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20121107
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at the stage in boston, as a matter of fact, where the crowd, a lot more subdued as you might expect is awaiting mitt romney to step forward and at some point i suspect soon, we will hear from the former governor of massachusetts who as we said is in boston. he will come forward to acknowledge he has been defeated despite running a very tough and hard campaign against an incumbent as has been noted many times, this is the first time since franklin roosevelt has been re-elected with unemployment this high. but here we are. >> that was a key issue in the exit polling tonight, derek. people talking about the economy and trying to find a best way forward. there were so many undecided voters who are trying to decide do we stick with the current course. is it change that we need. the economy and its progress out of one of the worst recessions we have ever seen. a key issue in this undecided women voters. so many elements we didn't even have 4 years ago. >> we talked about how close the election would be. if the numbers hold up and just perhaps president obama gets florida or virginia, the
our colleague ray swawrers and hopefully we'll be joined by margaret warner in boston. ray is at the presidential candidate night headquarters in chicago. ray, what is the sense right now? when we talk about this ground game issue, what does the campaign say about what they have over the romney campaign in terms of ground game? >> they said this time instead of sending volunteers and sending field workers from state to state, they concentrated much more heavily on using people that people know. i mean it sounds kind of obvious. but all the research shows that when someone you know talks about you... talks to you about casting the vote in the first place or voting for the person you prefer, that has a lot more impact than somebody showing up at your door with paperwork, a leaflet or a pitch for a candidate. so they've put much more emphasis on having people work their own neighborhoods this time around. and they say they have hit their marks, that they are getting out their numbers. and so far so good. gwen? >> ifill: well, ray, i'm also curious. you're standing there at the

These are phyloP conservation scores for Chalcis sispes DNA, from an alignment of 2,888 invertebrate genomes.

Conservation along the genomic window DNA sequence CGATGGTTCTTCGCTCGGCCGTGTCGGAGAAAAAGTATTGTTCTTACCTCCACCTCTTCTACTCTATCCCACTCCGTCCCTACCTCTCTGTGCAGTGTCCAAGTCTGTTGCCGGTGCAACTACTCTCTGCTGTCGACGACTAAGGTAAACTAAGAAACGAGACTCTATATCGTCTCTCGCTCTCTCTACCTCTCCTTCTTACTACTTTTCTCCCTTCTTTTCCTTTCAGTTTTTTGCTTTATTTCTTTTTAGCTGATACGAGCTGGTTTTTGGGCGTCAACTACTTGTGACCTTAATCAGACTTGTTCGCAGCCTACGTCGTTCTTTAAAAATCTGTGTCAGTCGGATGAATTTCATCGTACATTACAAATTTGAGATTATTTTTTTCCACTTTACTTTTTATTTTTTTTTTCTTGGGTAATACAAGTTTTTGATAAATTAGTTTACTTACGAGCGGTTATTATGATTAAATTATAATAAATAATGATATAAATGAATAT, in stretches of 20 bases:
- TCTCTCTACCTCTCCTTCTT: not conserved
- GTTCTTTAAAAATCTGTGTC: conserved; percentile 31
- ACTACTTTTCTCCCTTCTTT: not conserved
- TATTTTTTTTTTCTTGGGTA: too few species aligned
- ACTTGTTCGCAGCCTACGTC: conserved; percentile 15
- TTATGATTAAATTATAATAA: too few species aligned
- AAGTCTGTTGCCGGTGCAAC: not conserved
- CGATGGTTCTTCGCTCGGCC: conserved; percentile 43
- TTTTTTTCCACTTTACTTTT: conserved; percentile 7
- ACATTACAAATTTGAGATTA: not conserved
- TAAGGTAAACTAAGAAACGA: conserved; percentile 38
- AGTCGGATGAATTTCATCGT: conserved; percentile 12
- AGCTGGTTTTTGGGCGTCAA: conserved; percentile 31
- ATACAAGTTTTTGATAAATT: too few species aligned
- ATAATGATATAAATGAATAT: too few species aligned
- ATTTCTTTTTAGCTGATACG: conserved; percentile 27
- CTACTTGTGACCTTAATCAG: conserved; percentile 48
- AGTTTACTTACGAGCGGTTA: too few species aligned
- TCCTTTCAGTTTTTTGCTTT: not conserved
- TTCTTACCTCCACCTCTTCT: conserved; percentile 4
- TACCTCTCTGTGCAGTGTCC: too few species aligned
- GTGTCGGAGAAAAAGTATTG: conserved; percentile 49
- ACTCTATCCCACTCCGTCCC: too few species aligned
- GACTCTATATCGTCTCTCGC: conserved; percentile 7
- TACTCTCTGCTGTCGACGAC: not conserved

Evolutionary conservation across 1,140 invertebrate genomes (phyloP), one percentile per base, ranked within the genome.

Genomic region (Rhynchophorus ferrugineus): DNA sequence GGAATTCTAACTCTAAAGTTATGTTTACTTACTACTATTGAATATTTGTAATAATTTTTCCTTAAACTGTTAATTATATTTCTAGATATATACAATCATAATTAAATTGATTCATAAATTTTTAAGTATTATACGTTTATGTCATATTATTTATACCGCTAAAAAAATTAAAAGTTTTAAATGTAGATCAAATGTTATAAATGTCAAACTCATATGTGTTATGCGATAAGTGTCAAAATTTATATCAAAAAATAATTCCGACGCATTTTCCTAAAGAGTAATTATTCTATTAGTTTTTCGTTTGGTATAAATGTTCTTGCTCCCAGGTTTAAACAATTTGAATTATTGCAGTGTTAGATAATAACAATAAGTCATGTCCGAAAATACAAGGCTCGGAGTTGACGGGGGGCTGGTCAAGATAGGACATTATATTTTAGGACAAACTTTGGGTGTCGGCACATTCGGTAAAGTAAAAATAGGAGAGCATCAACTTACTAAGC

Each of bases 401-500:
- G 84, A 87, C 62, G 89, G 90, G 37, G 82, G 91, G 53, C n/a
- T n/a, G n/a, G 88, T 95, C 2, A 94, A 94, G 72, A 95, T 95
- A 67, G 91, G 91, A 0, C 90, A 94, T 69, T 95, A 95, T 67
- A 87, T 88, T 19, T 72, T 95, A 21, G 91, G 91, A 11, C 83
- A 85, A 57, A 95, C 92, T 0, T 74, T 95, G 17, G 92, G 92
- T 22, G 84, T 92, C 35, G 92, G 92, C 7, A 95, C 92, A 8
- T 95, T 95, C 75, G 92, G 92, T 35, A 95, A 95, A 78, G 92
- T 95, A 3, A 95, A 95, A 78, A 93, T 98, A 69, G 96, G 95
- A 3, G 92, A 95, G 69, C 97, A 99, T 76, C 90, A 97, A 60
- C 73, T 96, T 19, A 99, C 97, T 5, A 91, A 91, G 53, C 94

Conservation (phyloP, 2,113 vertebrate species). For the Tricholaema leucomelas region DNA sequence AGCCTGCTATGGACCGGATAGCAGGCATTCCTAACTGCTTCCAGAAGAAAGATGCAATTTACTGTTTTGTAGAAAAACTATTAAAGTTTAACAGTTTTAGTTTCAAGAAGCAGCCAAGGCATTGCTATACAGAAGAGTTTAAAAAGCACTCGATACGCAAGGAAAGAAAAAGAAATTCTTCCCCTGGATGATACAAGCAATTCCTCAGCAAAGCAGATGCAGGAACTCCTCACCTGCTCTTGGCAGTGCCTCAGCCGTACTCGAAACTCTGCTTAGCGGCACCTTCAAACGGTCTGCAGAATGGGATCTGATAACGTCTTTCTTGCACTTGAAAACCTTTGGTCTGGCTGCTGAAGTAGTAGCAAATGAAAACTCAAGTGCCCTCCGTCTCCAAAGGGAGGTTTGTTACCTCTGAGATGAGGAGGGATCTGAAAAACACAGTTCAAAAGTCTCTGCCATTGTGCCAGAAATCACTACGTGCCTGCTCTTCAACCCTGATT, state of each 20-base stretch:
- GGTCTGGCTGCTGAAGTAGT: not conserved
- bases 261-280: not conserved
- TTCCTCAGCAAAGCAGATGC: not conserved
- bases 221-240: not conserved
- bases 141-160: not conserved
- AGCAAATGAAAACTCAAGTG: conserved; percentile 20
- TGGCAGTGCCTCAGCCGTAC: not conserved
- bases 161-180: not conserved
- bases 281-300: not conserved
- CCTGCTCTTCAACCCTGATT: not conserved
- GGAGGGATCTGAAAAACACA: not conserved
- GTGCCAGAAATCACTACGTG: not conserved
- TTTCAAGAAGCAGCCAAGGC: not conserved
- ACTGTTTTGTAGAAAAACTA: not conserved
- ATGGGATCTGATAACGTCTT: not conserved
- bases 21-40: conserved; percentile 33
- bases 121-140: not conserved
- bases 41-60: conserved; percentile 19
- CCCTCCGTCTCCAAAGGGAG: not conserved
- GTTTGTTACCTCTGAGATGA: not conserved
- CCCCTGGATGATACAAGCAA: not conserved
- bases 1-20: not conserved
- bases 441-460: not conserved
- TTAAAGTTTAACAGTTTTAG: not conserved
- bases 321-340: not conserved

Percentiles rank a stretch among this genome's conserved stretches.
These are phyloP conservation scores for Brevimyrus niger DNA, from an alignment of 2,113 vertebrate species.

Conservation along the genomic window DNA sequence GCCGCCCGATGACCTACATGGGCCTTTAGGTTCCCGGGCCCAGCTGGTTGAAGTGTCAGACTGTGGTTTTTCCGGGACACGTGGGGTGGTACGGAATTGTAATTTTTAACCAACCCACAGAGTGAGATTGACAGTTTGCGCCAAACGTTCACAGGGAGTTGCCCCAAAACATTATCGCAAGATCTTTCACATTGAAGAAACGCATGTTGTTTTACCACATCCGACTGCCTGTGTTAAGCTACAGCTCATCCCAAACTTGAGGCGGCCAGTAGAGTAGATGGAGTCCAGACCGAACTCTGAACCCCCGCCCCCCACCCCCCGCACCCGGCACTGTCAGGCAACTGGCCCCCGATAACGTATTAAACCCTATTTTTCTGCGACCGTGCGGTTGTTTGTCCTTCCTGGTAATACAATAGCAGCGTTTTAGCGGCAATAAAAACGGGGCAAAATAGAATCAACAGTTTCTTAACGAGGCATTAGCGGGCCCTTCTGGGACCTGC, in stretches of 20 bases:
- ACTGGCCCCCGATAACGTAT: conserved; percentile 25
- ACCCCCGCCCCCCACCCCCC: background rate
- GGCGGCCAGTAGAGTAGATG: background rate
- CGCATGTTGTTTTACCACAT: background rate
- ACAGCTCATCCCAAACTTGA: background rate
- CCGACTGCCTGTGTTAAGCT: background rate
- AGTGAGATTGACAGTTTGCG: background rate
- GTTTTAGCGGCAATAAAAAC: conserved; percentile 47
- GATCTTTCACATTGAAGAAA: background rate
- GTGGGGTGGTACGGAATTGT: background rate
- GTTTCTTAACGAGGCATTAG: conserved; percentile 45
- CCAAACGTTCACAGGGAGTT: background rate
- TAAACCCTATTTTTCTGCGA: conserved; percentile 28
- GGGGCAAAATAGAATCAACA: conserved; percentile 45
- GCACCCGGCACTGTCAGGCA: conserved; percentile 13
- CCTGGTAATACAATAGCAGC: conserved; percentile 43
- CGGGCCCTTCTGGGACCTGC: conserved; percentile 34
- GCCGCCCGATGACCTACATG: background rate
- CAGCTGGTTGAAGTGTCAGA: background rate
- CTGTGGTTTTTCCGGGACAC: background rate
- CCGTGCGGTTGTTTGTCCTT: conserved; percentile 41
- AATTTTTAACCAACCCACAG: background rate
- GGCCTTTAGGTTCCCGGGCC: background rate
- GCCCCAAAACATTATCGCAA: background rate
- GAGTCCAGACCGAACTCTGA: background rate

, nancy. jan crawford has been covering the romney campaign. she is in boston tonight. jan? >> well, scott, governor romney just landed here about an hour ago after making campaign stops in that key state of ohio and in pennsylvania. he talked to reporters on the way back on the plane and he said he felt good about this campaign. they hadn't left anything in the locker room and that he thinks they're going to win. he said he just finished his victory speech. he's not written a concession speech. now, the mood inside the campaign tonight, scott, is one of cautious optimism, i'd say. but there is a little bit of nervousness and here's why: campaign sources that i'm talking with tonight say they are encouraged by the high numbers of republican turnout they're seeing in these swing states like ohio, florida, virginia. they believe that will outperform john mccain in 2008. that's the key to this election. they really had to run up the score in those areas. but here's where the nervousness comes in. they're also seeing some of the president's turnout in some of those democratic areas like in nor
soon. joining us from romney headquarters in boston is chairman and president of a company. your thoughts on what we know so far. 82 electoral votes for governor romney versus 64 for president obama. what's the mood there at romney headquarters? >> the mood is very good up here. it's very upbeat. there's a great sense of enthusiasm and energy in the room. so far so good. it's obviously going to be a close race, but i still believe that the governor is going to win with at least 300 electoral votes. i think for a sitting president to come into the election without 50% is a tough hurdle for him. the governor has run one hell of a campaign the last six weeks. so we're optimistic. i have learned a long time ago not to count chickens before they hatch but i feel strongly that we've had a good candidate, he's run a wonderful race. we've had a lot of support from a lot of people. and as i said, i'm guard ledly optimistic. i rather have opposition than the other side right now. >> what state are you focused on mostly? we have florida having closed but too close to call. pennsylvania too